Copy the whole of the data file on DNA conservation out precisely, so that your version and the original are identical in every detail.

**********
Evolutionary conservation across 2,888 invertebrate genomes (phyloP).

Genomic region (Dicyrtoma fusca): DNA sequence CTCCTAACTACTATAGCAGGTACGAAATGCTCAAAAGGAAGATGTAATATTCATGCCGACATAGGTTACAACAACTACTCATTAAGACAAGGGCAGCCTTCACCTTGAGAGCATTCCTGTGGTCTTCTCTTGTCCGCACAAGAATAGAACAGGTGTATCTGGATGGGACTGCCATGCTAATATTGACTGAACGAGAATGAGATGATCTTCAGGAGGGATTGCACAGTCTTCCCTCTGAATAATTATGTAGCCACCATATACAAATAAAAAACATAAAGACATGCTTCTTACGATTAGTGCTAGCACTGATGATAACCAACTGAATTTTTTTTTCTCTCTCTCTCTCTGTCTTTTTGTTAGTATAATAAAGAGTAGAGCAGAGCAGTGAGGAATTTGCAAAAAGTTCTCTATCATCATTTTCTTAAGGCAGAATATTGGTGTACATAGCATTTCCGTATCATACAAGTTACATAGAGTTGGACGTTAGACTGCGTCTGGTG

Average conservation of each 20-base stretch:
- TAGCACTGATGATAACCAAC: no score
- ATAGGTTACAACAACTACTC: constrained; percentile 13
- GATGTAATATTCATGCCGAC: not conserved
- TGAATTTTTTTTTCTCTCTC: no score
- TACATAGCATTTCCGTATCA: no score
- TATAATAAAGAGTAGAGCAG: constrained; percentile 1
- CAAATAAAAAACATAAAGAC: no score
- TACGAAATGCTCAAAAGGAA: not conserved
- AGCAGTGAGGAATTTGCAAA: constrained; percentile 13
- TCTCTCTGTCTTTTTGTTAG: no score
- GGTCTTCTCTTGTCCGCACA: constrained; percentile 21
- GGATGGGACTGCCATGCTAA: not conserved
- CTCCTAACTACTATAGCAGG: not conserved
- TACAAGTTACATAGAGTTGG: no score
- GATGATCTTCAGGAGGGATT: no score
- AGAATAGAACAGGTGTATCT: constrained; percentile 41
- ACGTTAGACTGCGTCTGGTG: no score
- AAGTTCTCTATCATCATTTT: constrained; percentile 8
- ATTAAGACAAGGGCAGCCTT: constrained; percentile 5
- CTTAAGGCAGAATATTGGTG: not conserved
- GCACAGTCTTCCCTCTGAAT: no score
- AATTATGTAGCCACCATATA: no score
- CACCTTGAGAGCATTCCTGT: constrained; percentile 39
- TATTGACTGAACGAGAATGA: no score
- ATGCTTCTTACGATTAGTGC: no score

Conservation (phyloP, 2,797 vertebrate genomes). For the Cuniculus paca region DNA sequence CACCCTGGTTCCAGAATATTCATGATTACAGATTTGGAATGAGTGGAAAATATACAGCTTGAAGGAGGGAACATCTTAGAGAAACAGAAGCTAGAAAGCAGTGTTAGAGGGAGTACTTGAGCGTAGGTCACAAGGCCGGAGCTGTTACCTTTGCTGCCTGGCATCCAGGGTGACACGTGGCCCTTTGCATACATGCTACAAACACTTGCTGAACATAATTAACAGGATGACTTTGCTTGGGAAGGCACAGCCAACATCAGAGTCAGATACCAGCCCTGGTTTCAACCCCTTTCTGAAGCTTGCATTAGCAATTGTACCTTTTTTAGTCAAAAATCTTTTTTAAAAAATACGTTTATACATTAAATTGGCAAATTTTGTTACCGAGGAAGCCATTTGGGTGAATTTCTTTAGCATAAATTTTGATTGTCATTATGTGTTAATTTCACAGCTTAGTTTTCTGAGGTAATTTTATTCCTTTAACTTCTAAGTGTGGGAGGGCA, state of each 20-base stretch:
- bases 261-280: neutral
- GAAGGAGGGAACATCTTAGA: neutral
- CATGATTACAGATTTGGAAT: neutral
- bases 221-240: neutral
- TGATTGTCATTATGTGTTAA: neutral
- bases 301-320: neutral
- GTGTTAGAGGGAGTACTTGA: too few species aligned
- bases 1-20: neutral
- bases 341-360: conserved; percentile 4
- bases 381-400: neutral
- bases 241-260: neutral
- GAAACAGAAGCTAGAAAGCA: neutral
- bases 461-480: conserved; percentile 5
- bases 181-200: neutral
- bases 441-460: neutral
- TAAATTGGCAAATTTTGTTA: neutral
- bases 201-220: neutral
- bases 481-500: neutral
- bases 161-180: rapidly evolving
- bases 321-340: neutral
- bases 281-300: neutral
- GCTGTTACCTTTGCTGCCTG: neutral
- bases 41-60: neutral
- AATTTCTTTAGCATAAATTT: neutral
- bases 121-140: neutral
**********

Evolutionary conservation across 2,888 invertebrate genomes (phyloP).

Genomic region (Dicyrtoma fusca): DNA sequence CTCCTAACTACTATAGCAGGTACGAAATGCTCAAAAGGAAGATGTAATATTCATGCCGACATAGGTTACAACAACTACTCATTAAGACAAGGGCAGCCTTCACCTTGAGAGCATTCCTGTGGTCTTCTCTTGTCCGCACAAGAATAGAACAGGTGTATCTGGATGGGACTGCCATGCTAATATTGACTGAACGAGAATGAGATGATCTTCAGGAGGGATTGCACAGTCTTCCCTCTGAATAATTATGTAGCCACCATATACAAATAAAAAACATAAAGACATGCTTCTTACGATTAGTGCTAGCACTGATGATAACCAACTGAATTTTTTTTTCTCTCTCTCTCTCTGTCTTTTTGTTAGTATAATAAAGAGTAGAGCAGAGCAGTGAGGAATTTGCAAAAAGTTCTCTATCATCATTTTCTTAAGGCAGAATATTGGTGTACATAGCATTTCCGTATCATACAAGTTACATAGAGTTGGACGTTAGACTGCGTCTGGTG

Average conservation of each 20-base stretch:
- TAGCACTGATGATAACCAAC: no score
- ATAGGTTACAACAACTACTC: constrained; percentile 13
- GATGTAATATTCATGCCGAC: not conserved
- TGAATTTTTTTTTCTCTCTC: no score
- TACATAGCATTTCCGTATCA: no score
- TATAATAAAGAGTAGAGCAG: constrained; percentile 1
- CAAATAAAAAACATAAAGAC: no score
- TACGAAATGCTCAAAAGGAA: not conserved
- AGCAGTGAGGAATTTGCAAA: constrained; percentile 13
- TCTCTCTGTCTTTTTGTTAG: no score
- GGTCTTCTCTTGTCCGCACA: constrained; percentile 21
- GGATGGGACTGCCATGCTAA: not conserved
- CTCCTAACTACTATAGCAGG: not conserved
- TACAAGTTACATAGAGTTGG: no score
- GATGATCTTCAGGAGGGATT: no score
- AGAATAGAACAGGTGTATCT: constrained; percentile 41
- ACGTTAGACTGCGTCTGGTG: no score
- AAGTTCTCTATCATCATTTT: constrained; percentile 8
- ATTAAGACAAGGGCAGCCTT: constrained; percentile 5
- CTTAAGGCAGAATATTGGTG: not conserved
- GCACAGTCTTCCCTCTGAAT: no score
- AATTATGTAGCCACCATATA: no score
- CACCTTGAGAGCATTCCTGT: constrained; percentile 39
- TATTGACTGAACGAGAATGA: no score
- ATGCTTCTTACGATTAGTGC: no score

Conservation (phyloP, 2,797 vertebrate genomes). For the Cuniculus paca region DNA sequence CACCCTGGTTCCAGAATATTCATGATTACAGATTTGGAATGAGTGGAAAATATACAGCTTGAAGGAGGGAACATCTTAGAGAAACAGAAGCTAGAAAGCAGTGTTAGAGGGAGTACTTGAGCGTAGGTCACAAGGCCGGAGCTGTTACCTTTGCTGCCTGGCATCCAGGGTGACACGTGGCCCTTTGCATACATGCTACAAACACTTGCTGAACATAATTAACAGGATGACTTTGCTTGGGAAGGCACAGCCAACATCAGAGTCAGATACCAGCCCTGGTTTCAACCCCTTTCTGAAGCTTGCATTAGCAATTGTACCTTTTTTAGTCAAAAATCTTTTTTAAAAAATACGTTTATACATTAAATTGGCAAATTTTGTTACCGAGGAAGCCATTTGGGTGAATTTCTTTAGCATAAATTTTGATTGTCATTATGTGTTAATTTCACAGCTTAGTTTTCTGAGGTAATTTTATTCCTTTAACTTCTAAGTGTGGGAGGGCA, state of each 20-base stretch:
- bases 261-280: neutral
- GAAGGAGGGAACATCTTAGA: neutral
- CATGATTACAGATTTGGAAT: neutral
- bases 221-240: neutral
- TGATTGTCATTATGTGTTAA: neutral
- bases 301-320: neutral
- GTGTTAGAGGGAGTACTTGA: too few species aligned
- bases 1-20: neutral
- bases 341-360: conserved; percentile 4
- bases 381-400: neutral
- bases 241-260: neutral
- GAAACAGAAGCTAGAAAGCA: neutral
- bases 461-480: conserved; percentile 5
- bases 181-200: neutral
- bases 441-460: neutral
- TAAATTGGCAAATTTTGTTA: neutral
- bases 201-220: neutral
- bases 481-500: neutral
- bases 161-180: rapidly evolving
- bases 321-340: neutral
- bases 281-300: neutral
- GCTGTTACCTTTGCTGCCTG: neutral
- bases 41-60: neutral
- AATTTCTTTAGCATAAATTT: neutral
- bases 121-140: neutral